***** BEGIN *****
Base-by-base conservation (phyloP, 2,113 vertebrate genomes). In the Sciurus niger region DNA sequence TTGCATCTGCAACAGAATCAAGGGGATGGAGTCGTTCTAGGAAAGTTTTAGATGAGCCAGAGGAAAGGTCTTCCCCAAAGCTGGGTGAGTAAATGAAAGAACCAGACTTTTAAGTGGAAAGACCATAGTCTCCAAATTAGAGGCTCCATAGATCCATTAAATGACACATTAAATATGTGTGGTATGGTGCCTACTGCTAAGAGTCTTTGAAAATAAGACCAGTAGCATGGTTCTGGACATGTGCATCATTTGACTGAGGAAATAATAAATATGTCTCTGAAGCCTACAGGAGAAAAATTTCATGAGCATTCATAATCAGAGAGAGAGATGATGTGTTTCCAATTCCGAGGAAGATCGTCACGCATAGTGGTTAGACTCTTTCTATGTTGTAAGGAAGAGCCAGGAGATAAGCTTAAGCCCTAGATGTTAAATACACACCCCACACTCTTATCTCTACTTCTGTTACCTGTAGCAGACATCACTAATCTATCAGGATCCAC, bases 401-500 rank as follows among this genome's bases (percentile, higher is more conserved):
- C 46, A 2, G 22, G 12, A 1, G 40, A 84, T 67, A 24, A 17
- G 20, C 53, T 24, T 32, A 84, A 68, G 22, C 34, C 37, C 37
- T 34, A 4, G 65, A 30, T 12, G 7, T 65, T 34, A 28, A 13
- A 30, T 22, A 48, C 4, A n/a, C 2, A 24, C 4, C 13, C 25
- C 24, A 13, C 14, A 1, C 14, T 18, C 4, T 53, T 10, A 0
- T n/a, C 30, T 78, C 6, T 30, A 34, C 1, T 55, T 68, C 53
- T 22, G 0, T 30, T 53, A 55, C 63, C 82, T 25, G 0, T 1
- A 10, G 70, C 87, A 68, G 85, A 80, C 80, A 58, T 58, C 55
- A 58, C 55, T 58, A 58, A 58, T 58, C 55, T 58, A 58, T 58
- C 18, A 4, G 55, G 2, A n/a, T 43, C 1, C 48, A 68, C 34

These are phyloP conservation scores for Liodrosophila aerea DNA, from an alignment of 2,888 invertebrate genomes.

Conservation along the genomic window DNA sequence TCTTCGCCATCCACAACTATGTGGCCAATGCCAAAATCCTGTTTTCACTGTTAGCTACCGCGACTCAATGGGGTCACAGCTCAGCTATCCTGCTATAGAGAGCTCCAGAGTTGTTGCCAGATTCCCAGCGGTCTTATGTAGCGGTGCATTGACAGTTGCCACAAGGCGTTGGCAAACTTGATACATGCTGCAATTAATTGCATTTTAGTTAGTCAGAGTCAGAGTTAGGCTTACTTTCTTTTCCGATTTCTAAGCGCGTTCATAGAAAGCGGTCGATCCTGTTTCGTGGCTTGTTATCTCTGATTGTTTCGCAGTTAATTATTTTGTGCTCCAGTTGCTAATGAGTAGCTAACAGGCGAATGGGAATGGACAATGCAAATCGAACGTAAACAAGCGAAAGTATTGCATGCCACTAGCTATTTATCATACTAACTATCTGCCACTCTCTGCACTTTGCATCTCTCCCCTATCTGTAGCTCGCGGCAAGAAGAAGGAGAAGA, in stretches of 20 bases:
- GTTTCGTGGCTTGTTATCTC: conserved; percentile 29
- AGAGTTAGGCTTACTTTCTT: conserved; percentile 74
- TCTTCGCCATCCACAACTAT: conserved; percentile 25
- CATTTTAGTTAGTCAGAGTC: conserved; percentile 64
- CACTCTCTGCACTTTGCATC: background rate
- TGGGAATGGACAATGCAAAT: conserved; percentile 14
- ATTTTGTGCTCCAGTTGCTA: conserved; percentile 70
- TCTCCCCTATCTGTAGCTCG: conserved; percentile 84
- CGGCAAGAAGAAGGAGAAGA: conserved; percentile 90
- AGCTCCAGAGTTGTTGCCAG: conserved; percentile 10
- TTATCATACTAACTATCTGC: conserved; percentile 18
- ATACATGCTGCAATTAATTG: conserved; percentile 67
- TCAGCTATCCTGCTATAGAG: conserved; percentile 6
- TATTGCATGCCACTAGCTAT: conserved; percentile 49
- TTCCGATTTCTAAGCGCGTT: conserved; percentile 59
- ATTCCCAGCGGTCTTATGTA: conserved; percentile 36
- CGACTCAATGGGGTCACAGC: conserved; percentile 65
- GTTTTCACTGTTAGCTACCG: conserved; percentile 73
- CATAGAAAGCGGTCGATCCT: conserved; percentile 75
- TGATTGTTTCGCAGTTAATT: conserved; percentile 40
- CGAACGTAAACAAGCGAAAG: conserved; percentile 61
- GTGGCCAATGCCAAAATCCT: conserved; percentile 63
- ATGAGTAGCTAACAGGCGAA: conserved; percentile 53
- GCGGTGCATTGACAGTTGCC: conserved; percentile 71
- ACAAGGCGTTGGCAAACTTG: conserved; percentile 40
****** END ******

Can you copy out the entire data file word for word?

Base-by-base conservation (phyloP, 2,113 vertebrate genomes). In the Sciurus niger region DNA sequence TTGCATCTGCAACAGAATCAAGGGGATGGAGTCGTTCTAGGAAAGTTTTAGATGAGCCAGAGGAAAGGTCTTCCCCAAAGCTGGGTGAGTAAATGAAAGAACCAGACTTTTAAGTGGAAAGACCATAGTCTCCAAATTAGAGGCTCCATAGATCCATTAAATGACACATTAAATATGTGTGGTATGGTGCCTACTGCTAAGAGTCTTTGAAAATAAGACCAGTAGCATGGTTCTGGACATGTGCATCATTTGACTGAGGAAATAATAAATATGTCTCTGAAGCCTACAGGAGAAAAATTTCATGAGCATTCATAATCAGAGAGAGAGATGATGTGTTTCCAATTCCGAGGAAGATCGTCACGCATAGTGGTTAGACTCTTTCTATGTTGTAAGGAAGAGCCAGGAGATAAGCTTAAGCCCTAGATGTTAAATACACACCCCACACTCTTATCTCTACTTCTGTTACCTGTAGCAGACATCACTAATCTATCAGGATCCAC, bases 401-500 rank as follows among this genome's bases (percentile, higher is more conserved):
- C 46, A 2, G 22, G 12, A 1, G 40, A 84, T 67, A 24, A 17
- G 20, C 53, T 24, T 32, A 84, A 68, G 22, C 34, C 37, C 37
- T 34, A 4, G 65, A 30, T 12, G 7, T 65, T 34, A 28, A 13
- A 30, T 22, A 48, C 4, A n/a, C 2, A 24, C 4, C 13, C 25
- C 24, A 13, C 14, A 1, C 14, T 18, C 4, T 53, T 10, A 0
- T n/a, C 30, T 78, C 6, T 30, A 34, C 1, T 55, T 68, C 53
- T 22, G 0, T 30, T 53, A 55, C 63, C 82, T 25, G 0, T 1
- A 10, G 70, C 87, A 68, G 85, A 80, C 80, A 58, T 58, C 55
- A 58, C 55, T 58, A 58, A 58, T 58, C 55, T 58, A 58, T 58
- C 18, A 4, G 55, G 2, A n/a, T 43, C 1, C 48, A 68, C 34

These are phyloP conservation scores for Liodrosophila aerea DNA, from an alignment of 2,888 invertebrate genomes.

Conservation along the genomic window DNA sequence TCTTCGCCATCCACAACTATGTGGCCAATGCCAAAATCCTGTTTTCACTGTTAGCTACCGCGACTCAATGGGGTCACAGCTCAGCTATCCTGCTATAGAGAGCTCCAGAGTTGTTGCCAGATTCCCAGCGGTCTTATGTAGCGGTGCATTGACAGTTGCCACAAGGCGTTGGCAAACTTGATACATGCTGCAATTAATTGCATTTTAGTTAGTCAGAGTCAGAGTTAGGCTTACTTTCTTTTCCGATTTCTAAGCGCGTTCATAGAAAGCGGTCGATCCTGTTTCGTGGCTTGTTATCTCTGATTGTTTCGCAGTTAATTATTTTGTGCTCCAGTTGCTAATGAGTAGCTAACAGGCGAATGGGAATGGACAATGCAAATCGAACGTAAACAAGCGAAAGTATTGCATGCCACTAGCTATTTATCATACTAACTATCTGCCACTCTCTGCACTTTGCATCTCTCCCCTATCTGTAGCTCGCGGCAAGAAGAAGGAGAAGA, in stretches of 20 bases:
- GTTTCGTGGCTTGTTATCTC: conserved; percentile 29
- AGAGTTAGGCTTACTTTCTT: conserved; percentile 74
- TCTTCGCCATCCACAACTAT: conserved; percentile 25
- CATTTTAGTTAGTCAGAGTC: conserved; percentile 64
- CACTCTCTGCACTTTGCATC: background rate
- TGGGAATGGACAATGCAAAT: conserved; percentile 14
- ATTTTGTGCTCCAGTTGCTA: conserved; percentile 70
- TCTCCCCTATCTGTAGCTCG: conserved; percentile 84
- CGGCAAGAAGAAGGAGAAGA: conserved; percentile 90
- AGCTCCAGAGTTGTTGCCAG: conserved; percentile 10
- TTATCATACTAACTATCTGC: conserved; percentile 18
- ATACATGCTGCAATTAATTG: conserved; percentile 67
- TCAGCTATCCTGCTATAGAG: conserved; percentile 6
- TATTGCATGCCACTAGCTAT: conserved; percentile 49
- TTCCGATTTCTAAGCGCGTT: conserved; percentile 59
- ATTCCCAGCGGTCTTATGTA: conserved; percentile 36
- CGACTCAATGGGGTCACAGC: conserved; percentile 65
- GTTTTCACTGTTAGCTACCG: conserved; percentile 73
- CATAGAAAGCGGTCGATCCT: conserved; percentile 75
- TGATTGTTTCGCAGTTAATT: conserved; percentile 40
- CGAACGTAAACAAGCGAAAG: conserved; percentile 61
- GTGGCCAATGCCAAAATCCT: conserved; percentile 63
- ATGAGTAGCTAACAGGCGAA: conserved; percentile 53
- GCGGTGCATTGACAGTTGCC: conserved; percentile 71
- ACAAGGCGTTGGCAAACTTG: conserved; percentile 40